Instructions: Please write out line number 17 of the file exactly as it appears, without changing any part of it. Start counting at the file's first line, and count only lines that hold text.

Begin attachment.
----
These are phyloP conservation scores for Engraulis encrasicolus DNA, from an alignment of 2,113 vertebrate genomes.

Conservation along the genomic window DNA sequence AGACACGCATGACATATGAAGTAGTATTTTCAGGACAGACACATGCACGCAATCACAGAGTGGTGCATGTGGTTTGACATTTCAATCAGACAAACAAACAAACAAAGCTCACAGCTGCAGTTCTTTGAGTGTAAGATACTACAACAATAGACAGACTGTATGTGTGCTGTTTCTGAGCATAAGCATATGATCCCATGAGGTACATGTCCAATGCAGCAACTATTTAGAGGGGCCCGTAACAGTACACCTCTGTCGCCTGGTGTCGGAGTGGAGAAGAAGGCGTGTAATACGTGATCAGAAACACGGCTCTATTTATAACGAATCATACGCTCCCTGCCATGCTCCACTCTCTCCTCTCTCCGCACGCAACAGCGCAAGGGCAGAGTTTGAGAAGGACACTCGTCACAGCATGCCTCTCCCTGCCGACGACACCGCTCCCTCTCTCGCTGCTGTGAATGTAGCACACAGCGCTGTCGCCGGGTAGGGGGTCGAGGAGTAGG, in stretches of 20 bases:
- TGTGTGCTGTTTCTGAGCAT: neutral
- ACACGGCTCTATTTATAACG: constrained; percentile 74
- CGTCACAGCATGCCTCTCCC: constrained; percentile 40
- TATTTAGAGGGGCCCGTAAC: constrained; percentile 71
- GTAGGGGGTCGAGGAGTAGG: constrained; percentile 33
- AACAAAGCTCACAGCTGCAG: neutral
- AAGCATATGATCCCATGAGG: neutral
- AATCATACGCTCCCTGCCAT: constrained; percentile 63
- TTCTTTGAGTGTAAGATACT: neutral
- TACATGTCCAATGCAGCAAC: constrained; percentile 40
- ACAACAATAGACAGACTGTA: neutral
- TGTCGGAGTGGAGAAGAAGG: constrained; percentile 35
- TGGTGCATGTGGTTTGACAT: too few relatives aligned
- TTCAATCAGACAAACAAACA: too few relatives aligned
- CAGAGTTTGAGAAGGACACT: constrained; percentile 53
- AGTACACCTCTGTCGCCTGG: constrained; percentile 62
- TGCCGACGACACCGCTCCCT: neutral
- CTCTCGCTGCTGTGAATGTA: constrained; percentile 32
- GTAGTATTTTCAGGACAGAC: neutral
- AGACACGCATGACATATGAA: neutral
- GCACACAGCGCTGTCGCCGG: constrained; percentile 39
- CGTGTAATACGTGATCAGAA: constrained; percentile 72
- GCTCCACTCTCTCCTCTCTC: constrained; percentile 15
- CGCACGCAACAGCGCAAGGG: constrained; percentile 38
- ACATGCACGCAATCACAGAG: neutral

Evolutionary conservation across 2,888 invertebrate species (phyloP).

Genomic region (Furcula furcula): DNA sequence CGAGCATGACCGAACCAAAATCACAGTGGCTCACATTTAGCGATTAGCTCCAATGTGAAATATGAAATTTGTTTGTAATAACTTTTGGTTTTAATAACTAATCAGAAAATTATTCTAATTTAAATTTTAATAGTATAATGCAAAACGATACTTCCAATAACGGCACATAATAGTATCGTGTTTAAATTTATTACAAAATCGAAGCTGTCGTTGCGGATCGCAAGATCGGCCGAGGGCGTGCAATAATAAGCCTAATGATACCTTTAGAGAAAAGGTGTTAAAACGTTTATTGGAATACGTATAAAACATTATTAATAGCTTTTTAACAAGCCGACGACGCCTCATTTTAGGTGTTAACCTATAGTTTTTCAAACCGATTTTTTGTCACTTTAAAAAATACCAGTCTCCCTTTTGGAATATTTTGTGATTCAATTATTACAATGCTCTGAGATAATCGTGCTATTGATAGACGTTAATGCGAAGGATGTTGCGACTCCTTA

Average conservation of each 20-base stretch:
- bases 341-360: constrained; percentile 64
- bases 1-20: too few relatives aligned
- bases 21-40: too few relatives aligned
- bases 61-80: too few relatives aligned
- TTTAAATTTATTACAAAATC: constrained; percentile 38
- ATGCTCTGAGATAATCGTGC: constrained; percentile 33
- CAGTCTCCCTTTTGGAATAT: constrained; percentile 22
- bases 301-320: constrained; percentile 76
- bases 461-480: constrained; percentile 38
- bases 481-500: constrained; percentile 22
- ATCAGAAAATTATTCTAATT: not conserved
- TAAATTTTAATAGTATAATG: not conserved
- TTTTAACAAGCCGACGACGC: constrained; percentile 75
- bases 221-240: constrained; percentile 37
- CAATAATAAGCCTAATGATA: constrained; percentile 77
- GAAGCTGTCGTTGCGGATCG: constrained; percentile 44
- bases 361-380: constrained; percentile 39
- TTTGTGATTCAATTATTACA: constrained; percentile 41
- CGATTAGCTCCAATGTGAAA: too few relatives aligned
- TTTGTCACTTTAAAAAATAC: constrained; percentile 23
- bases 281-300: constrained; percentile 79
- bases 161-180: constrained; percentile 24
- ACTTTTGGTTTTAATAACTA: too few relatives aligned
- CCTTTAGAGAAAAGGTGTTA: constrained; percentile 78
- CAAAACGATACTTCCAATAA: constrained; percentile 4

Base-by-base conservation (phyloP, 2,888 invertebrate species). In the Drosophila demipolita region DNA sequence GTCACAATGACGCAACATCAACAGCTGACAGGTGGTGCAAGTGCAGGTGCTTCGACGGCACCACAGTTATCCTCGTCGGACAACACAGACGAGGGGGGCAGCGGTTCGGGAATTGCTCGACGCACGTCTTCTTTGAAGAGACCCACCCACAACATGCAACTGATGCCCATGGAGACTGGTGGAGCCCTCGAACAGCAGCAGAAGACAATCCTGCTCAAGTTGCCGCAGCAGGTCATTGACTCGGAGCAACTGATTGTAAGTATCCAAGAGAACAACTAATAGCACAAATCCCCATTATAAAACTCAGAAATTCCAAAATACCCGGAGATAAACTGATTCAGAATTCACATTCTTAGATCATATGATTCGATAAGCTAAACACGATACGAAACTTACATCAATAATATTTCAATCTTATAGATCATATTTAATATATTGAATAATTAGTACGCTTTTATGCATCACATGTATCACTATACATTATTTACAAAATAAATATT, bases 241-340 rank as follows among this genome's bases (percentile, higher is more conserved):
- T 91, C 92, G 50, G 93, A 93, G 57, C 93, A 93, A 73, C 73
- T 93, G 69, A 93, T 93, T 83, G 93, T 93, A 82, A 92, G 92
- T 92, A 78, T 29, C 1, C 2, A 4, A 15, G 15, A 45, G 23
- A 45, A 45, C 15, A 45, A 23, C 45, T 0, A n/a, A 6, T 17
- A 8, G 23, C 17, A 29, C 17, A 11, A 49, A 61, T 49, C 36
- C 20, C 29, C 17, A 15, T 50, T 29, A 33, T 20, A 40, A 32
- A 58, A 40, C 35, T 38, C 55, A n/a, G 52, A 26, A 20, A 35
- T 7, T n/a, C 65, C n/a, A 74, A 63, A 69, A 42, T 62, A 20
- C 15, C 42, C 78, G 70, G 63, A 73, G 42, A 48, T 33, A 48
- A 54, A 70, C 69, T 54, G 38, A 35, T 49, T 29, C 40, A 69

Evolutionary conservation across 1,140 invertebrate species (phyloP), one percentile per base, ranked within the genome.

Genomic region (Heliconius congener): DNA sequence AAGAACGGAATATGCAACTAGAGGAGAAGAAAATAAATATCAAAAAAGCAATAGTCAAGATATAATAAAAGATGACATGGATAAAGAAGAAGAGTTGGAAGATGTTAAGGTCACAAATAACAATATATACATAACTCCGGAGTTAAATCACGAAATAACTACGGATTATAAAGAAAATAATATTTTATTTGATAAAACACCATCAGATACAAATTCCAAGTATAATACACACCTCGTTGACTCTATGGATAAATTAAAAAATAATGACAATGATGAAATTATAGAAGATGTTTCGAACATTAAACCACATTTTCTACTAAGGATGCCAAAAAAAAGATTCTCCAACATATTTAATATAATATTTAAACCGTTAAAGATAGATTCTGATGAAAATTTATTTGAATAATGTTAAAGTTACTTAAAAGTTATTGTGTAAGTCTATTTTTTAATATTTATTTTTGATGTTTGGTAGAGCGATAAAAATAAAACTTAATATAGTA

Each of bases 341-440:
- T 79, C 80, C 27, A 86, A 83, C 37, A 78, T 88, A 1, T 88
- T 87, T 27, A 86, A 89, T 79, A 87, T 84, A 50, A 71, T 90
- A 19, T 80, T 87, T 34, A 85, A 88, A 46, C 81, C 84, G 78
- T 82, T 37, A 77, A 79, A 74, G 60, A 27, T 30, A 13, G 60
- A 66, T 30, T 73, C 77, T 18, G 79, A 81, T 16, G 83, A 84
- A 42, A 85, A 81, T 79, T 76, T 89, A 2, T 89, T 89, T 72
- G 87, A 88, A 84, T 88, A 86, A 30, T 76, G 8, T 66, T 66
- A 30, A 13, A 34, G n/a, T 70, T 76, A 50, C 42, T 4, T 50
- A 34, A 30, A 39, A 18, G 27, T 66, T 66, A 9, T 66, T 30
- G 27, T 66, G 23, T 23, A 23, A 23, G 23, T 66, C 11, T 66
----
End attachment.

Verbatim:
- CAGAGTTTGAGAAGGACACT: constrained; percentile 53